Understanding invokedynamic

As you may know, John Rose (photo included, did you know he's a Scheme refugee?) announced a while ago the International InvokeDynamic Day (August the 28th, 2008).

This announcement is very important for people building interpreted languages on top of the JVM, such as Groovy, JRuby and friends.

If you ever wondered what invokedynamic is good for then you may be interested in reading this great presentation by Gilad Bracha.

(A great presentation: it's a long time since I last read 35 slides in less than 5 minutes!)

A small summary

A quick-and-dirty summary: invoke dynamic is about calling (invoking) methods of objects. And the exact type of those objects is unknown statically (at compile time) but is only known dymanically (at runtime).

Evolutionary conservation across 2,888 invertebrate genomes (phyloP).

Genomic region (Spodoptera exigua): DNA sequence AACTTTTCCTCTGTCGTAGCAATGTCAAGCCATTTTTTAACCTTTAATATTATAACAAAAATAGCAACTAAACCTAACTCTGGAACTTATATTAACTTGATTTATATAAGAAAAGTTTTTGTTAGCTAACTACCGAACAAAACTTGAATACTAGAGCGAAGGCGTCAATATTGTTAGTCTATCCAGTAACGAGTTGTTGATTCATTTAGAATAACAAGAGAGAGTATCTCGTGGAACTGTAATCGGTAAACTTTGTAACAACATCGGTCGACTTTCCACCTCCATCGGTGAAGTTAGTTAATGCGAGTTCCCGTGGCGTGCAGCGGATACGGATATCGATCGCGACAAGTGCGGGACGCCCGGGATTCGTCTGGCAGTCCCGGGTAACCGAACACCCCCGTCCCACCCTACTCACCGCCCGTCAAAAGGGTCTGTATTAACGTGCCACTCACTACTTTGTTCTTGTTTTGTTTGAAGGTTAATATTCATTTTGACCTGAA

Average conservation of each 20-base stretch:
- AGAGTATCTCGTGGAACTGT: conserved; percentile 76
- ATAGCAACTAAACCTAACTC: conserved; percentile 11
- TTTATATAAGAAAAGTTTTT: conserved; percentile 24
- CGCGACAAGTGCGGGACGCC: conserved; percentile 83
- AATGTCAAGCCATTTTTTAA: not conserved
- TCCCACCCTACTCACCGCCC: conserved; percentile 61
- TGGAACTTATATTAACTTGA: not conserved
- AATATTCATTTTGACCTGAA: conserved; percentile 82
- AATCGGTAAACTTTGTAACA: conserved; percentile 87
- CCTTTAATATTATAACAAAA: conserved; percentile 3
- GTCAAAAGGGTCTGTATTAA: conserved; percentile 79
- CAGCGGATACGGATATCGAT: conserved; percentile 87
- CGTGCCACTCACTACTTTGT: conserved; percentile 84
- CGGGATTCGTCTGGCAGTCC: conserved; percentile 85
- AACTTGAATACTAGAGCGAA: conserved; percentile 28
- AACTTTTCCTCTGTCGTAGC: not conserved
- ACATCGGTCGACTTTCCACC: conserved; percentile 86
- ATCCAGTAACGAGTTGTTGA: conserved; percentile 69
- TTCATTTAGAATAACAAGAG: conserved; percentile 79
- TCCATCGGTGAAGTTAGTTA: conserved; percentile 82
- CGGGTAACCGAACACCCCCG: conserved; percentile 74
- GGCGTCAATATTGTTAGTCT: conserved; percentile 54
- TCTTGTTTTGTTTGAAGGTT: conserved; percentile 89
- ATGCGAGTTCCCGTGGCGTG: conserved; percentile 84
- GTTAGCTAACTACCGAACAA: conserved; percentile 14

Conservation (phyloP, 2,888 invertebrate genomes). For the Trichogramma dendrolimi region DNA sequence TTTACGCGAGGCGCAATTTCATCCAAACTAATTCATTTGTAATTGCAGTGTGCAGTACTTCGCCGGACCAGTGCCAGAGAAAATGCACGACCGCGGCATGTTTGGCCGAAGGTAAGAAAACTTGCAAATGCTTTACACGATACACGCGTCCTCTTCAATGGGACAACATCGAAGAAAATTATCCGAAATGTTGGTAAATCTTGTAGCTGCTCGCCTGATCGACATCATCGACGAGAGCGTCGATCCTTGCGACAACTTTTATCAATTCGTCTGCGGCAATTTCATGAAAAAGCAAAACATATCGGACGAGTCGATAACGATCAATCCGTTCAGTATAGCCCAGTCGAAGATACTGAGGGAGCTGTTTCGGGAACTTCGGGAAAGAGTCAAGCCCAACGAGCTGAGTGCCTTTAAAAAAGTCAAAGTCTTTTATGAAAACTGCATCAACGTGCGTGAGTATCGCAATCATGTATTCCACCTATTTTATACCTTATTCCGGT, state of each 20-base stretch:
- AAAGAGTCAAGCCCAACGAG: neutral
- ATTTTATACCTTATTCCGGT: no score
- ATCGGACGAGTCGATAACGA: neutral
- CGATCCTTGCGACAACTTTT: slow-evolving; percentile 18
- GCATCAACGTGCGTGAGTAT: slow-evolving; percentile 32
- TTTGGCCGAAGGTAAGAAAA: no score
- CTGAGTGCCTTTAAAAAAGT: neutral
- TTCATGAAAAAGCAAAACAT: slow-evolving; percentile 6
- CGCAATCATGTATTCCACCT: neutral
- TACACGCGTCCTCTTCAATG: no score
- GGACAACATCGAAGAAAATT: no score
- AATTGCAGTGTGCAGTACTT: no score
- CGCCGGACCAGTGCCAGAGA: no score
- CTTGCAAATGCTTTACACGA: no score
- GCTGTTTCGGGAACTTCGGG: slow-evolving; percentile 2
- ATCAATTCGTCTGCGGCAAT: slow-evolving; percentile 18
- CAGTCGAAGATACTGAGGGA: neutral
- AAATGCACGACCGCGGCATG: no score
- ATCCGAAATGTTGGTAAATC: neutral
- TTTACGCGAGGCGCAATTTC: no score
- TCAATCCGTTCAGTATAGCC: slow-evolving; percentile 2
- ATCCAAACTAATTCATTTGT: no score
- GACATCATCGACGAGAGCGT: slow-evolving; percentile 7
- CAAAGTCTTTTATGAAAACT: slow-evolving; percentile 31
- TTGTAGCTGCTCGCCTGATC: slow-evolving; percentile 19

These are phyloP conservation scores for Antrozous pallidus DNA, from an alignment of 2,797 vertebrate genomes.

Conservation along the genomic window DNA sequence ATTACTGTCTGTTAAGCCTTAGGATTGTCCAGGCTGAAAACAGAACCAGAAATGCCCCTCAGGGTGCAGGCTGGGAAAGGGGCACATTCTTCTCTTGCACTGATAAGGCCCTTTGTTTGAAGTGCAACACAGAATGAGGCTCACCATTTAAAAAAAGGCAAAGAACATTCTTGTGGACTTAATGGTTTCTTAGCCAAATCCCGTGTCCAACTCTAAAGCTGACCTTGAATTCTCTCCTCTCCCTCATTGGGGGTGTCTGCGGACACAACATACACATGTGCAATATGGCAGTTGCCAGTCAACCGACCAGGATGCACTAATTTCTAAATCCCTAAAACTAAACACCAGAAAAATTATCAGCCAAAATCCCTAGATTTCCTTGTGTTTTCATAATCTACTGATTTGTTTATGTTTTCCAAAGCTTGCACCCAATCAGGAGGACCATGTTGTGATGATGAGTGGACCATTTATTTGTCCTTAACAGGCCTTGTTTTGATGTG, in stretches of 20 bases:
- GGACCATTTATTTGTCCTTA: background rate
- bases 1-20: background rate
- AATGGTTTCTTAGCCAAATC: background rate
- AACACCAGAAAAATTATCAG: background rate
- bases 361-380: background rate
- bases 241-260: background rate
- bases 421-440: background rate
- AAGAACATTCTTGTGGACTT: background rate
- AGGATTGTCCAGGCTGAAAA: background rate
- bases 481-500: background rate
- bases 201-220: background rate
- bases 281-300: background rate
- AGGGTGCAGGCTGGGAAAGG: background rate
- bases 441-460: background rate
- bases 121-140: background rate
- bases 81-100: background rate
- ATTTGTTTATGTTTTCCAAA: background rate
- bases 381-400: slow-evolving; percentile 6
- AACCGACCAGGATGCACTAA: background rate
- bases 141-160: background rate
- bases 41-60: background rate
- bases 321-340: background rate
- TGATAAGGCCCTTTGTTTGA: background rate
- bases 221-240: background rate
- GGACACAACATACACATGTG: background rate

This may look simple, but if you think about method overloading you're in trouble: if you have a "Foo.class" and a "Bar.class" with methods "print()", and you invoke "print()" on an object of unknown type, then what do you do? Do you invoke "print()" in "Foo.class" or do you invoke "print()" in "Bar.class"? What about if the object is not of type "Foo" nor "Bar"?

That's where invokedynamic enters the game, its a JVM instruction that allows you to decide which method to call, and then to call it. At runtime.

And, more importantly, it allows you to program that in Java (through the java.dyn.* package)

You can see an example of that Java code in John's Rose attachment in the announcement

Now, that's fantastic, isn't it?

Benefits for SISC?

I don't know what the benefits for SISC (my preferred Scheme interpreter) are. I think that SISC, as Jatha (a Lisp interpreter) is built on top of a virtual machine that runs in turn on top of the JVM.

Jatha is built on top of a SECD machine for instance.

And as a consequence I don't think invokedynamic is a real benefit for those implementations.

But, well, I may be wrong. And if so I'd appreciate a comment.

Happy invoke-dynamic, Antonio

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